Shen Yi was one of the 'Delectable Dozen' chosen from Shaw's Southern Drama Group in 1965 along with others like Jenny Hu and Tina Chin Fei. Shen first showed her stunning looks onscreen in PRINCESS IRON FAN (1966), the first sequel to THE MONKEY GOES WEST (1965). She also played the main villain in ANGEL STRIKES AGAIN (1968) and got to play one of the lead swordswomen in SWORDSWOMEN THREE (1970). That film saw her, Essie Lin Chia and Pan Yin Tze take on Lo Lieh in an average, but bloody swordplay adventure. She also featured in HELLGATE (1970) with Ling Yun and would also exit the Shaw studio that same year.


As so many of Shaw's gorgeous ladies were steadily vacating the studio, they were replacing them just as fast. One of these new actresses would become one of Hong Kong's most infamous women in the film industry. Formerly a star at Central Motion Picture Corporation under the name of Tang Mei-li, Betty Ting Pei joined Shaw Brothers in 1968. An accomplished go-go dancer, she put her moves to good use in a string of popular Inoue Umetsugu pictures such as THE SINGING ESCORT, THE MILLIONAIRE CHASE (both 1969) and Umetsugu's last Shaw film, THE YELLOW MUFFLER (1972). Her sex appeal soon extended to action pictures and erotic thrillers.

This two page spread shows the original director of STRANGER IN HONG KONG, Lin Fang-kang shooting scenes at an airport.

STRANGER IN HONG KONG (1972) began production in mid 1971 and was one of the studios most highly touted action thrillers at the time. It was the first Shaw film from Italian trained filmmaker, Lin Fang-kang. Apparently dissatisfied with his progress, the Shaw's dismissed Lin from the picture and replaced him with Kuei Chi Hung who was also busy shooting THE GOURD FAIRY (1972). While it remains unseen (unless you have the ZiiEagle box) and among the many titles not announced for a DVD release, the plot revolves around a man named Chang Shan who arrives in HK with his family only to be told that someone wants him dead. Not long after, a mysterious woman named Li Na (played by Betty Ting Pei sporting long hair) enters his life and soon, Chang's own life as well as that of his wife and child are in grave danger.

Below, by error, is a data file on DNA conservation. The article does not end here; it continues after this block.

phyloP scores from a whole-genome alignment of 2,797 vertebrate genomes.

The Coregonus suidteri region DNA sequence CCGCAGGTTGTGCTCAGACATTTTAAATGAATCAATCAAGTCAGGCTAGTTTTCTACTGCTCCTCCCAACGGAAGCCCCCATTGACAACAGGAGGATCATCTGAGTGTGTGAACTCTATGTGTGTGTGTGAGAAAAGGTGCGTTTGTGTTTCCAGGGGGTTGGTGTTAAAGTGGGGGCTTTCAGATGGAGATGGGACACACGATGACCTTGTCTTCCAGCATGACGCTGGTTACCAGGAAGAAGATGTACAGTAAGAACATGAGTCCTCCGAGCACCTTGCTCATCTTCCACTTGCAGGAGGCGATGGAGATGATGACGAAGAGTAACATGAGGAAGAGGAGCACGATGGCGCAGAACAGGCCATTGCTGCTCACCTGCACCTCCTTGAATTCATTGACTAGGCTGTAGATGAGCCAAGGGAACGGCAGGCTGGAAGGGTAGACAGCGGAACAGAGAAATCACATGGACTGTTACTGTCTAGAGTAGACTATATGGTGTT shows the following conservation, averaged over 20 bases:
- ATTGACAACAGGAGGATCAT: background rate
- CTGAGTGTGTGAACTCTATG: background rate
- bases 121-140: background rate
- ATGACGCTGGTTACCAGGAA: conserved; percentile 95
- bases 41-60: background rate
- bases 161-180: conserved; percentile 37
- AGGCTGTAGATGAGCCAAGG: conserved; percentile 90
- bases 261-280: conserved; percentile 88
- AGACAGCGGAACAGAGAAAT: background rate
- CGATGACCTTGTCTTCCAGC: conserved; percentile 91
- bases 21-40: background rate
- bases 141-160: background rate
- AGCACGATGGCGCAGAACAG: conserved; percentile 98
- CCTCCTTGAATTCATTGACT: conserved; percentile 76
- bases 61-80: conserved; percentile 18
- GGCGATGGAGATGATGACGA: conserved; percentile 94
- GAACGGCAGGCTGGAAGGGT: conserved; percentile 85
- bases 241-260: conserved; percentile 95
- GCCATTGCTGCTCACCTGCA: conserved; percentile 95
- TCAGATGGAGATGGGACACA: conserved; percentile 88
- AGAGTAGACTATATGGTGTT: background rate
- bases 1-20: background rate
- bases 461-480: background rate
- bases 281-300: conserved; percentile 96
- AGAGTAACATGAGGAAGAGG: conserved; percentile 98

Ting Pei's exotic looks served her well in roles such as this. Her biggest claim to fame is being Bruce Lee's lover and being the last woman to see him alive. Lee was found dead in her apartment on July 20th, 1973. In 1975, Ting Pei responded to the massive controversy that surrounded her by both starring in and producing the exploitation level "true account" that was BRUCE LEE & I (1976). Danny Lee played Bruce (in what amounted to a secondary role) while Ting Pei took center stage in her bid to tell her side of the torrid true tale. With her film career and life mostly in shambles after this, she eventually retired from the movie world in the mid 1980s.


Two page spread promoting the making of the prison action drama LONG ROAD TO FREEDOM (1970).

Inoue Umetsugu directed relatively few action films and his last of the genre was a 'Girls On A Mission' movie entitled LONG ROAD TO FREEDOM (1970). It started production with the much more colorful working title of FIVE PRETTY GANGSTERS ON THE LOOSE. Five female convicts escape prison and later enlist the aid of a policeman played by Chin Han to help clear their names as well as eradicate their enemies that put them there. This is yet another movie that was denied a DVD release and isn't included among the few dozen "lost" titles accounted for on Celestial's ZiiEagle box.

Pai Lu, where are you?